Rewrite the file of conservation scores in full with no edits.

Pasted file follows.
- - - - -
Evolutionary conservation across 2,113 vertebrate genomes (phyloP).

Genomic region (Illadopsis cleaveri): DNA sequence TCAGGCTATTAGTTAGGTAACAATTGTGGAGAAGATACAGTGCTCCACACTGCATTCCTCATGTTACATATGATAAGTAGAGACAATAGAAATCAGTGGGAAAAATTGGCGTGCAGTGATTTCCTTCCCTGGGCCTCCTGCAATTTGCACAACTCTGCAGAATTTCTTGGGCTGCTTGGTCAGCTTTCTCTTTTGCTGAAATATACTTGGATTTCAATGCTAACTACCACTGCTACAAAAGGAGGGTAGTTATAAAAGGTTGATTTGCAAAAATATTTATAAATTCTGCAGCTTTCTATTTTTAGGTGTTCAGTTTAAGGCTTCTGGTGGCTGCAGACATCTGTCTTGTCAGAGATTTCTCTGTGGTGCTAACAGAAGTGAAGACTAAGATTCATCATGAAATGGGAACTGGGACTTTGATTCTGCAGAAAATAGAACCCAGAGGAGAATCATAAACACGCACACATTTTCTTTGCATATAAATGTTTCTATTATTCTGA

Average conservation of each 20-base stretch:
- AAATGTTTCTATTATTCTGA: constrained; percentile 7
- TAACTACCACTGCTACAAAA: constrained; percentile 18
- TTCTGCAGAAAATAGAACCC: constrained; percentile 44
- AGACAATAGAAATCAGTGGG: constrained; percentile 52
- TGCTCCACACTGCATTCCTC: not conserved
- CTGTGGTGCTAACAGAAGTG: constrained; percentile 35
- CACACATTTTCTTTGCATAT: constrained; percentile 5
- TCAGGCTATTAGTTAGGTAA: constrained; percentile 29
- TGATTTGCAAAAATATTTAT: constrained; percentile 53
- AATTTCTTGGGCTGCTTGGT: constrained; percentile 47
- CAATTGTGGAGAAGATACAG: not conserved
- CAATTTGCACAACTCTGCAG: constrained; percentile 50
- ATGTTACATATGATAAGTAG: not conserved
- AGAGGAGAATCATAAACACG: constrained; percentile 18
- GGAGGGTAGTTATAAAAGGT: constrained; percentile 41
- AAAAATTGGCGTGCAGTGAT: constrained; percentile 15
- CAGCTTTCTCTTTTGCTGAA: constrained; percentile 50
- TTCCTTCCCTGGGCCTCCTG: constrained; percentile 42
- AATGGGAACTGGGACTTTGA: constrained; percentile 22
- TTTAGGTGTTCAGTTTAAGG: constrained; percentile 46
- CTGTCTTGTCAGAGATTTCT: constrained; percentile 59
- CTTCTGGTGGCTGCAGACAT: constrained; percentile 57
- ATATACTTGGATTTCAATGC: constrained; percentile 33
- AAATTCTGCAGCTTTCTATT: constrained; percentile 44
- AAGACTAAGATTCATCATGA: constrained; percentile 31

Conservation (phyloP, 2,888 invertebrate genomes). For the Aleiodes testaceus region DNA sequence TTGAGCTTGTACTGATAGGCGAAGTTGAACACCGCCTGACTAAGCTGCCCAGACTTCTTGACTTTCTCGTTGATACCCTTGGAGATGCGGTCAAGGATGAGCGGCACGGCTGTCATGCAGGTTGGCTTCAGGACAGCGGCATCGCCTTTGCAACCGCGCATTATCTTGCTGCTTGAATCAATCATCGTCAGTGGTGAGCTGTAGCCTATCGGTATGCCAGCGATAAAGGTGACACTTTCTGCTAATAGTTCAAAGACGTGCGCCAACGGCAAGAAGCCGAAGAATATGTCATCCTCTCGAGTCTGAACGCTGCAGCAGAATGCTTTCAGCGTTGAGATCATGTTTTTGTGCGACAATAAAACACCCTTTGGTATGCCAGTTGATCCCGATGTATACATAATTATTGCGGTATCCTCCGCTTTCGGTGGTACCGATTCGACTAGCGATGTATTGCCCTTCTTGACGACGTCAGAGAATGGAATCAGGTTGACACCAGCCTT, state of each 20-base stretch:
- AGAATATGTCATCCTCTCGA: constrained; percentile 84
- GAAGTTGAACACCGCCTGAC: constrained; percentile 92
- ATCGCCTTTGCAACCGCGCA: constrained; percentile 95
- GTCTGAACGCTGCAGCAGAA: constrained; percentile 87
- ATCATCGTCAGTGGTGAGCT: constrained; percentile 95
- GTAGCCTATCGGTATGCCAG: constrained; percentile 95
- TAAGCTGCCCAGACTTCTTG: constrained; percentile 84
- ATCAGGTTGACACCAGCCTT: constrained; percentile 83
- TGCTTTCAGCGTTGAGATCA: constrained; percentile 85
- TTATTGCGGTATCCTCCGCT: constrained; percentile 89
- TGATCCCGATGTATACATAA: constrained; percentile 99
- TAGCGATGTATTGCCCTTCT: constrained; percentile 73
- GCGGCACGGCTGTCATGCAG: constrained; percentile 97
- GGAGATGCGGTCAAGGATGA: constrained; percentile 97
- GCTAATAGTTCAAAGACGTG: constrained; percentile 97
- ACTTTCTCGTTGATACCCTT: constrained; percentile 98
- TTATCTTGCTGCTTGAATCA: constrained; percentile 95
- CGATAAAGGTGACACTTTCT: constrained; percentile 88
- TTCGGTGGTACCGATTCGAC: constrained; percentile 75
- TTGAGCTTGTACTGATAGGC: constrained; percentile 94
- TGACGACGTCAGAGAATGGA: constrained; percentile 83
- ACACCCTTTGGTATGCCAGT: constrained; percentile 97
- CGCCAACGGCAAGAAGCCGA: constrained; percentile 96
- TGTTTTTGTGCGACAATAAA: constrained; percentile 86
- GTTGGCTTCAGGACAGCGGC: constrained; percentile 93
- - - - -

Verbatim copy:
Evolutionary conservation across 2,113 vertebrate genomes (phyloP).

Genomic region (Illadopsis cleaveri): DNA sequence TCAGGCTATTAGTTAGGTAACAATTGTGGAGAAGATACAGTGCTCCACACTGCATTCCTCATGTTACATATGATAAGTAGAGACAATAGAAATCAGTGGGAAAAATTGGCGTGCAGTGATTTCCTTCCCTGGGCCTCCTGCAATTTGCACAACTCTGCAGAATTTCTTGGGCTGCTTGGTCAGCTTTCTCTTTTGCTGAAATATACTTGGATTTCAATGCTAACTACCACTGCTACAAAAGGAGGGTAGTTATAAAAGGTTGATTTGCAAAAATATTTATAAATTCTGCAGCTTTCTATTTTTAGGTGTTCAGTTTAAGGCTTCTGGTGGCTGCAGACATCTGTCTTGTCAGAGATTTCTCTGTGGTGCTAACAGAAGTGAAGACTAAGATTCATCATGAAATGGGAACTGGGACTTTGATTCTGCAGAAAATAGAACCCAGAGGAGAATCATAAACACGCACACATTTTCTTTGCATATAAATGTTTCTATTATTCTGA

Average conservation of each 20-base stretch:
- AAATGTTTCTATTATTCTGA: constrained; percentile 7
- TAACTACCACTGCTACAAAA: constrained; percentile 18
- TTCTGCAGAAAATAGAACCC: constrained; percentile 44
- AGACAATAGAAATCAGTGGG: constrained; percentile 52
- TGCTCCACACTGCATTCCTC: not conserved
- CTGTGGTGCTAACAGAAGTG: constrained; percentile 35
- CACACATTTTCTTTGCATAT: constrained; percentile 5
- TCAGGCTATTAGTTAGGTAA: constrained; percentile 29
- TGATTTGCAAAAATATTTAT: constrained; percentile 53
- AATTTCTTGGGCTGCTTGGT: constrained; percentile 47
- CAATTGTGGAGAAGATACAG: not conserved
- CAATTTGCACAACTCTGCAG: constrained; percentile 50
- ATGTTACATATGATAAGTAG: not conserved
- AGAGGAGAATCATAAACACG: constrained; percentile 18
- GGAGGGTAGTTATAAAAGGT: constrained; percentile 41
- AAAAATTGGCGTGCAGTGAT: constrained; percentile 15
- CAGCTTTCTCTTTTGCTGAA: constrained; percentile 50
- TTCCTTCCCTGGGCCTCCTG: constrained; percentile 42
- AATGGGAACTGGGACTTTGA: constrained; percentile 22
- TTTAGGTGTTCAGTTTAAGG: constrained; percentile 46
- CTGTCTTGTCAGAGATTTCT: constrained; percentile 59
- CTTCTGGTGGCTGCAGACAT: constrained; percentile 57
- ATATACTTGGATTTCAATGC: constrained; percentile 33
- AAATTCTGCAGCTTTCTATT: constrained; percentile 44
- AAGACTAAGATTCATCATGA: constrained; percentile 31

Conservation (phyloP, 2,888 invertebrate genomes). For the Aleiodes testaceus region DNA sequence TTGAGCTTGTACTGATAGGCGAAGTTGAACACCGCCTGACTAAGCTGCCCAGACTTCTTGACTTTCTCGTTGATACCCTTGGAGATGCGGTCAAGGATGAGCGGCACGGCTGTCATGCAGGTTGGCTTCAGGACAGCGGCATCGCCTTTGCAACCGCGCATTATCTTGCTGCTTGAATCAATCATCGTCAGTGGTGAGCTGTAGCCTATCGGTATGCCAGCGATAAAGGTGACACTTTCTGCTAATAGTTCAAAGACGTGCGCCAACGGCAAGAAGCCGAAGAATATGTCATCCTCTCGAGTCTGAACGCTGCAGCAGAATGCTTTCAGCGTTGAGATCATGTTTTTGTGCGACAATAAAACACCCTTTGGTATGCCAGTTGATCCCGATGTATACATAATTATTGCGGTATCCTCCGCTTTCGGTGGTACCGATTCGACTAGCGATGTATTGCCCTTCTTGACGACGTCAGAGAATGGAATCAGGTTGACACCAGCCTT, state of each 20-base stretch:
- AGAATATGTCATCCTCTCGA: constrained; percentile 84
- GAAGTTGAACACCGCCTGAC: constrained; percentile 92
- ATCGCCTTTGCAACCGCGCA: constrained; percentile 95
- GTCTGAACGCTGCAGCAGAA: constrained; percentile 87
- ATCATCGTCAGTGGTGAGCT: constrained; percentile 95
- GTAGCCTATCGGTATGCCAG: constrained; percentile 95
- TAAGCTGCCCAGACTTCTTG: constrained; percentile 84
- ATCAGGTTGACACCAGCCTT: constrained; percentile 83
- TGCTTTCAGCGTTGAGATCA: constrained; percentile 85
- TTATTGCGGTATCCTCCGCT: constrained; percentile 89
- TGATCCCGATGTATACATAA: constrained; percentile 99
- TAGCGATGTATTGCCCTTCT: constrained; percentile 73
- GCGGCACGGCTGTCATGCAG: constrained; percentile 97
- GGAGATGCGGTCAAGGATGA: constrained; percentile 97
- GCTAATAGTTCAAAGACGTG: constrained; percentile 97
- ACTTTCTCGTTGATACCCTT: constrained; percentile 98
- TTATCTTGCTGCTTGAATCA: constrained; percentile 95
- CGATAAAGGTGACACTTTCT: constrained; percentile 88
- TTCGGTGGTACCGATTCGAC: constrained; percentile 75
- TTGAGCTTGTACTGATAGGC: constrained; percentile 94
- TGACGACGTCAGAGAATGGA: constrained; percentile 83
- ACACCCTTTGGTATGCCAGT: constrained; percentile 97
- CGCCAACGGCAAGAAGCCGA: constrained; percentile 96
- TGTTTTTGTGCGACAATAAA: constrained; percentile 86
- GTTGGCTTCAGGACAGCGGC: constrained; percentile 93